Some Houses were issued with foot- pumps and sandbags. The night of the big raid was probably more hair rising for adults than I. Being only seven years old at the time I do not remember being frightened. You could hear the bombs dropping and the drone of the aircraft engines flying over and the Ack Ack guns firing whilst we all huddled together in our shelters. Those without shelters, or those who chose to stay in the house would probably hide beneath the dining table. The alterative was to run to the nearest purpose built shelter. There were three or four of such shelters on the spare land at the side of the Navvy, just off Cautley Road. They were brick built with re-enforced concrete roofs. Inside would be bunk beds, no mattresses of course and no lighting, the only lighting would be by torch or paraffin lamp. These shelters were usually locked by day but this did not deter us from entering. The entrance was just a wooden gate and there was just enough room to either crawl under or climb over the top if you were small enough. We spent many an hour using these shelters as dens. Some of the older boys probably had their first smoke in there.  

 

The Opening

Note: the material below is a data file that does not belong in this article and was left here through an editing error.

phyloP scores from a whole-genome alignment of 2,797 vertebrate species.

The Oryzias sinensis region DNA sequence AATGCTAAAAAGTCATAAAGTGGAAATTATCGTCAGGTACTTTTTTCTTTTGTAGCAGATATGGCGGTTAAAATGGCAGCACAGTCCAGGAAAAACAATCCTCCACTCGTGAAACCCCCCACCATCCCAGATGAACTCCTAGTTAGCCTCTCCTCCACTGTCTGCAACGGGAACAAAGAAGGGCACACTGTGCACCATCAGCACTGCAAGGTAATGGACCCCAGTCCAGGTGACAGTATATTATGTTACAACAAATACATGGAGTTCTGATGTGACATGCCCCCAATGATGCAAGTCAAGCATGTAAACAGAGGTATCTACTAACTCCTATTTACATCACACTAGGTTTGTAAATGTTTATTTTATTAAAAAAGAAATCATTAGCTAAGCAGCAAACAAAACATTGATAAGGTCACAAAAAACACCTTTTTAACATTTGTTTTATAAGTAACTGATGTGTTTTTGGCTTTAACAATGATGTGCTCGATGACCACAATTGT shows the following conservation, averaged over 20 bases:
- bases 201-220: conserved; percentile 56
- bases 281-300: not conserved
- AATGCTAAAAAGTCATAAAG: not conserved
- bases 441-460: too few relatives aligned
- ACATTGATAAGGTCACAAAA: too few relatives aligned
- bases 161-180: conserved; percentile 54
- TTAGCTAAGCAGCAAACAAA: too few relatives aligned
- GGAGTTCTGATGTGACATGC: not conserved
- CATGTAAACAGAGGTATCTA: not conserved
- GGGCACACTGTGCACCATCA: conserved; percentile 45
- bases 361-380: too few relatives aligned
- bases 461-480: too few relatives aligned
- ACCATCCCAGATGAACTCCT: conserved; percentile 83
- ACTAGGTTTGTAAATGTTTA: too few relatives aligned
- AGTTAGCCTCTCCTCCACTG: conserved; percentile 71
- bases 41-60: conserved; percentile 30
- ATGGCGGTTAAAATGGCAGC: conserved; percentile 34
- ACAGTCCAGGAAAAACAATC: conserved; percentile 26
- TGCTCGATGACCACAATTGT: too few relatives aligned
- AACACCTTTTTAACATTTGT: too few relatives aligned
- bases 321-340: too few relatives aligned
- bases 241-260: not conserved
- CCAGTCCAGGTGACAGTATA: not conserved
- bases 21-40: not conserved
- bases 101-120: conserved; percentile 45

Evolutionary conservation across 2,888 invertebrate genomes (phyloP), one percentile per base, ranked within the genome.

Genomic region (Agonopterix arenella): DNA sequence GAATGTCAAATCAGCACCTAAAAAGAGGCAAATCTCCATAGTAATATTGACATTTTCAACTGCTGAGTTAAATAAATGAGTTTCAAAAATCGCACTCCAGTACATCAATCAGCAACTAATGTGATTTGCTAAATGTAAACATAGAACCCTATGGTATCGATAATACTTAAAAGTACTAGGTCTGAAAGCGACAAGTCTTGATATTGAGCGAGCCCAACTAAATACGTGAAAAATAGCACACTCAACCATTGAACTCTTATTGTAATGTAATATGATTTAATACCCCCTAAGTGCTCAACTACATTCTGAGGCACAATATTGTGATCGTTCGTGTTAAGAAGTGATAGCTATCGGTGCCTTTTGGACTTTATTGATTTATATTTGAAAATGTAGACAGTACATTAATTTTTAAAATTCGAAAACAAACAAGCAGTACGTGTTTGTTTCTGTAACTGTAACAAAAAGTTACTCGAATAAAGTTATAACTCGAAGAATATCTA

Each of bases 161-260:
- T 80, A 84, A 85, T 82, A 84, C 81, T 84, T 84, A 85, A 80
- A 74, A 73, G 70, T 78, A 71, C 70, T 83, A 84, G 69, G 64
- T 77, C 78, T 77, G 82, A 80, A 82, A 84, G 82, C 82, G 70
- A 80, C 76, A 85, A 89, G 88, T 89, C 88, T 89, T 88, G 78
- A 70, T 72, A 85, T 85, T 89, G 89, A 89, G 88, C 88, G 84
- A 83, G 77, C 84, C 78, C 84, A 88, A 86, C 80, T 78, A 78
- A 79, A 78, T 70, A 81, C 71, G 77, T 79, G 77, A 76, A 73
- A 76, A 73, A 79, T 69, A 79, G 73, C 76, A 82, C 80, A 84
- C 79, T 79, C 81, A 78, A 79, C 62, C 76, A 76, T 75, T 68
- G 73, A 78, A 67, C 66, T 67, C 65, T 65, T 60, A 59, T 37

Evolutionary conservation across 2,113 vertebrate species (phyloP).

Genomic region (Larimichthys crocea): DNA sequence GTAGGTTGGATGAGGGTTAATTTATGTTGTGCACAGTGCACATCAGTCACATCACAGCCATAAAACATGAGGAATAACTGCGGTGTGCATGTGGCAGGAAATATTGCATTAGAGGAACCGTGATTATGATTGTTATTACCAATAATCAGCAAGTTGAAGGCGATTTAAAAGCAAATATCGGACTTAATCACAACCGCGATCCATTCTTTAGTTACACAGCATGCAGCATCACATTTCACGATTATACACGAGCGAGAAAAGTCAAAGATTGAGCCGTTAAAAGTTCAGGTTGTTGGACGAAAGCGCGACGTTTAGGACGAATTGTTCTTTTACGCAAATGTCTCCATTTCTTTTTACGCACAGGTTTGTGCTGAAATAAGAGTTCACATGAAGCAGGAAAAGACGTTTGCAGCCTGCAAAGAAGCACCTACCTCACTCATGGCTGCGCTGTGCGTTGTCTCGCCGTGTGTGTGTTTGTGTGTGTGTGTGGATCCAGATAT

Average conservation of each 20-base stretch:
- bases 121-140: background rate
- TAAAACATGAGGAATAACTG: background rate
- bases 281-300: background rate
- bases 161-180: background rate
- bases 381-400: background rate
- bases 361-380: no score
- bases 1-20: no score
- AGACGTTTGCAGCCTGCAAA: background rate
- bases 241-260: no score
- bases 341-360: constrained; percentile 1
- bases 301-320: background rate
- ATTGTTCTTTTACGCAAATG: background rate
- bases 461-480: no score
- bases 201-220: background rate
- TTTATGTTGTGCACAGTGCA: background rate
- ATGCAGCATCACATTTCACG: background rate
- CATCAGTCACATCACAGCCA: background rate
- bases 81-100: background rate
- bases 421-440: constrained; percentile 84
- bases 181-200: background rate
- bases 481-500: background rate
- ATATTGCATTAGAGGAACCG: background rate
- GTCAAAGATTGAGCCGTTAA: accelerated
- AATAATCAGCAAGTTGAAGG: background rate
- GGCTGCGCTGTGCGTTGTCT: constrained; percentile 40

The opening was a piece of spare land between 39 and 41 Copperfield Grove and Copperfield. This piece of land was used for both cricket and football games, marbles (tors) and all types of ball games we invented ourselves. This area was all soil with no grass on it at all; we used the whole area plus the cobbled road of Copperfield? with our goals up against the gable end wall of Copperfield Fortunately Peter and Eric Wolliter lived there with Jack Render living at number Copperfield and myself at 41 Copperfield Grove. We rarely had problems with neighbours. We could even play after dark because there was a gas lamp right in the middle adjoining Copperfield???? and the ‘opening’ We only ever played with a tennis ball, this lent to some becoming quite skilled at controlling the ball considering that the ball would bobble all over the cobbled street and causeway (causer edge). We had some ding-dong battles recreating football league games, there were no holds barred you could be sent crashing into the wall with a shoulder charge giving you a nasty jolt. Goalkeepers were fearless diving on the soil area in one goalmouth and the stone pavement in the other. There was always a steady stream of players from other streets wanting to join in. We even used to play on a dinnertime, rushing home from school, gulping down our dinner and then out to play for half an hour. Frank Shires who started work before some of us had left school, would dash home from work and grab a quick snack – this giving him time to join in one of our lunchtime games. It was even known for us to clear snow out of the opening so we could play. Cricket season was very popular too we could play until late at night because of the double British Summertime when the clocks went forward for two hours.